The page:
All U.S. troops - whether the Americans call them combat soldiers or not - are scheduled to leave Iraq at the end of this year. The Americans never intended to leave, but were forced on the way out the door by the Iraqis during George Bush's presidency. Now President Obama plans to substitute outgoing U.S. troops with mercenaries, who would guard remaining U.S. installations, the Green Zone and the U.S. Embassy, the biggest embassy in the world and really a base, itself. But the Iraqis hold a special hatred for the American mercenaries, who roamed the country, killing civilians for pleasure, often in sprees of mass murderous drunkenness. Washington is likely to find out that its privatization of war cannot save the empire's last toehold in Iraq. 
The same moment will come in Afghanistan, where civilian contractors outnumber U.S. soldiers. American mercenaries under arms number 26,000, which is about one and a half times the size of a U.S. Marine division. President Obama has promised to begin the process of withdrawing troops from Afghanistan in July. It's quite clear that the Americans never plan to actually leave, but the Afghans want them to go, and for that reason they will be going. The Americans would surely try to dominate the country through their huge mercenary army. However, Afghan President Hamid Karzai, like most people, doesn't like mercenaries running around his country. He's already applied a variety of measures to constrain their freedom of movement, and it is difficult to imagine that Karzai or any other Afghan leader would permit the mercenaries to stay on after the U.S. soldiers leave. So, some guy from Blackwater may wind up turning out the lights on the U.S. imperial presence in Afghanistan, a couple of years from now. The most expensive army in the world, supplemented by even more expensive hired killers, cannot defeat one of the world's poorest countries.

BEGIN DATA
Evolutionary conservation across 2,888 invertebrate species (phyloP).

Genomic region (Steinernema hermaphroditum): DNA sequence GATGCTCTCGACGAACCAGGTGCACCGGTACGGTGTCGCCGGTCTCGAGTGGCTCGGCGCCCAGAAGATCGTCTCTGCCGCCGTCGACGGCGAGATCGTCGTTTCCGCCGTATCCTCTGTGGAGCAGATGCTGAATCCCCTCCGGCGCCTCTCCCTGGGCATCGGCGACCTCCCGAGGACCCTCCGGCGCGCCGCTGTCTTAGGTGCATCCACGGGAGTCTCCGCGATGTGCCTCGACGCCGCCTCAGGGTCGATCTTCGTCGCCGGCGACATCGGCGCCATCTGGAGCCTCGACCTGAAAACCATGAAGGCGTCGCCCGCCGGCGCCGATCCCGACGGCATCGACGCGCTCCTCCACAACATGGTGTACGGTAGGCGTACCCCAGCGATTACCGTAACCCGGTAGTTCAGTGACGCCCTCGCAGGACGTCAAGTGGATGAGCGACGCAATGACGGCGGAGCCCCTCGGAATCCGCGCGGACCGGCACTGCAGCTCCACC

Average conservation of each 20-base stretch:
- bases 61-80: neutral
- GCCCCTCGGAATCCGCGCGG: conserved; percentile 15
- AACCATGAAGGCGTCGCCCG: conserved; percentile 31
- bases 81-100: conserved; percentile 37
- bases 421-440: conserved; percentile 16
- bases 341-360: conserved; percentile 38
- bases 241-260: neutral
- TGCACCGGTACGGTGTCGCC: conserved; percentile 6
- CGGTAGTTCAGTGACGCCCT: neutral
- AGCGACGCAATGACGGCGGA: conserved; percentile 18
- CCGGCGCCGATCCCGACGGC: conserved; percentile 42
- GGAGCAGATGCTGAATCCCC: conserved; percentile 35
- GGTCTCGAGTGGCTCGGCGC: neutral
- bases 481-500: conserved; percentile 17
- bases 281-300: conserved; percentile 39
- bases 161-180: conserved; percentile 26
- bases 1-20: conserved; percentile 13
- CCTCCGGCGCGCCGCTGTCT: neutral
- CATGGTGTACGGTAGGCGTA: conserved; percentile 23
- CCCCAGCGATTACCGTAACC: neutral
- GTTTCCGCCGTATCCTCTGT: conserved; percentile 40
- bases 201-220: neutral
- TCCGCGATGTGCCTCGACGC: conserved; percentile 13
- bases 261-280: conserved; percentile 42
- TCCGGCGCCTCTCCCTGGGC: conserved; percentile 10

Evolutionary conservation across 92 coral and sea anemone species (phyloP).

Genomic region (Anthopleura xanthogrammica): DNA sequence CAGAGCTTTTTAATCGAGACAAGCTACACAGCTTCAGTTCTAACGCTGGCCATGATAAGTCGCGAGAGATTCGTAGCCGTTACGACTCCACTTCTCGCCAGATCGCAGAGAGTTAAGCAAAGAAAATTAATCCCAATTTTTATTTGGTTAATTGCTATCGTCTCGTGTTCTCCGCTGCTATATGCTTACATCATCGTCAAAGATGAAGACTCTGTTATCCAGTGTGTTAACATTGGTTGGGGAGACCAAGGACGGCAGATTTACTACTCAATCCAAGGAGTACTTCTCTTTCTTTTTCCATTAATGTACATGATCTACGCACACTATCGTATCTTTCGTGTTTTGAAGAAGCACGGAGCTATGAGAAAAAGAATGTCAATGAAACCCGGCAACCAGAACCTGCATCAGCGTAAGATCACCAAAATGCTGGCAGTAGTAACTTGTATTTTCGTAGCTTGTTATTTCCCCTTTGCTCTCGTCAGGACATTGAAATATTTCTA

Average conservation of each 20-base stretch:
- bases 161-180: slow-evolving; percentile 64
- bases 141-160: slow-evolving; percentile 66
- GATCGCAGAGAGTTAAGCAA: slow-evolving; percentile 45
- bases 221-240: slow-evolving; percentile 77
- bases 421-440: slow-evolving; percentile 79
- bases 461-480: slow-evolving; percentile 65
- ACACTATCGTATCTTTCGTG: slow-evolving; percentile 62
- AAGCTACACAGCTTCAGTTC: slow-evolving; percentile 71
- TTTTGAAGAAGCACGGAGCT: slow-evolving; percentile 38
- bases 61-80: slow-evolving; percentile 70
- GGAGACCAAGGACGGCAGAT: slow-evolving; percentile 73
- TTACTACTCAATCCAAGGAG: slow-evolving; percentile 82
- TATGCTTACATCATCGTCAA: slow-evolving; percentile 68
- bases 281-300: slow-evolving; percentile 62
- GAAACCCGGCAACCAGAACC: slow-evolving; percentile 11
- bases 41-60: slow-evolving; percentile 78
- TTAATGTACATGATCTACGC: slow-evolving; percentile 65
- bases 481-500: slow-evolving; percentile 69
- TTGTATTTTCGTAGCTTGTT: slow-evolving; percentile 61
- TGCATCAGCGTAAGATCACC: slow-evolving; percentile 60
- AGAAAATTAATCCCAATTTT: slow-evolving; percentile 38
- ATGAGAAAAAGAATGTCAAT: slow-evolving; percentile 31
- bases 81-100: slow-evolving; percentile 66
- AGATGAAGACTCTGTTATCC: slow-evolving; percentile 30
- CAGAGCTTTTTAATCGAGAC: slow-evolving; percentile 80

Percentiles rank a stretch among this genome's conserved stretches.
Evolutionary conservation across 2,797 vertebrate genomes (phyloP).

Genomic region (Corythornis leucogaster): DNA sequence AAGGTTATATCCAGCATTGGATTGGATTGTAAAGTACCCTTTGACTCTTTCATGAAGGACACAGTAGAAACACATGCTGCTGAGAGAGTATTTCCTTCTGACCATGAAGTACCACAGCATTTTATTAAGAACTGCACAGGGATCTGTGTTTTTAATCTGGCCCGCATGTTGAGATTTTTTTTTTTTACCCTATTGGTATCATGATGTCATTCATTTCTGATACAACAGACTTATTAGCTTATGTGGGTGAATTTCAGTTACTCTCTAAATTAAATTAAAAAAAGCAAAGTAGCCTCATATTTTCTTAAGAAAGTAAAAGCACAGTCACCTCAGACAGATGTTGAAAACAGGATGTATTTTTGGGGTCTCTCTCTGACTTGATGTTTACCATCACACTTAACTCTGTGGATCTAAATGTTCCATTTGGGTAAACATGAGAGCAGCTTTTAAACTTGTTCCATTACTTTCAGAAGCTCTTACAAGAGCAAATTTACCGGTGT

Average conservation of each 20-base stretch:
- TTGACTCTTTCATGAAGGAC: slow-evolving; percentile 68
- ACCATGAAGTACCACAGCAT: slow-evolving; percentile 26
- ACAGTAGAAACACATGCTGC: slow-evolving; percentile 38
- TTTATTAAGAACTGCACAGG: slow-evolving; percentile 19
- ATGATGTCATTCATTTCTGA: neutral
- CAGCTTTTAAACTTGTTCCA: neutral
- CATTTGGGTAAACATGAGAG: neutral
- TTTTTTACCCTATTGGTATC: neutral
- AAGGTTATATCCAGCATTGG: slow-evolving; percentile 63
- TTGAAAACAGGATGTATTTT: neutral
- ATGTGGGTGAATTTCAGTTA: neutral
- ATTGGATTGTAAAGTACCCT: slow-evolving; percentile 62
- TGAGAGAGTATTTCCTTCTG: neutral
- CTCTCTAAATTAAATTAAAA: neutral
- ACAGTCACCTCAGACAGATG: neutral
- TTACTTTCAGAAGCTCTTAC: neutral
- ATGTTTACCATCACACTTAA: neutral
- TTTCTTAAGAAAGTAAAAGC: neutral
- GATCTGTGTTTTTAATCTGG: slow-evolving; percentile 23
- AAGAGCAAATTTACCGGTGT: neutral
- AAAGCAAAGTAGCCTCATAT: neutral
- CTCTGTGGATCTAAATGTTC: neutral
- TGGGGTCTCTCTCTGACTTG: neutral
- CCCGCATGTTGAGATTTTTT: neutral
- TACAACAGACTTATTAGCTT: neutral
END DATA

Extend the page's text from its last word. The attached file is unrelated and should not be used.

"The Americans would surely try to dominate the country through their huge mercenary army."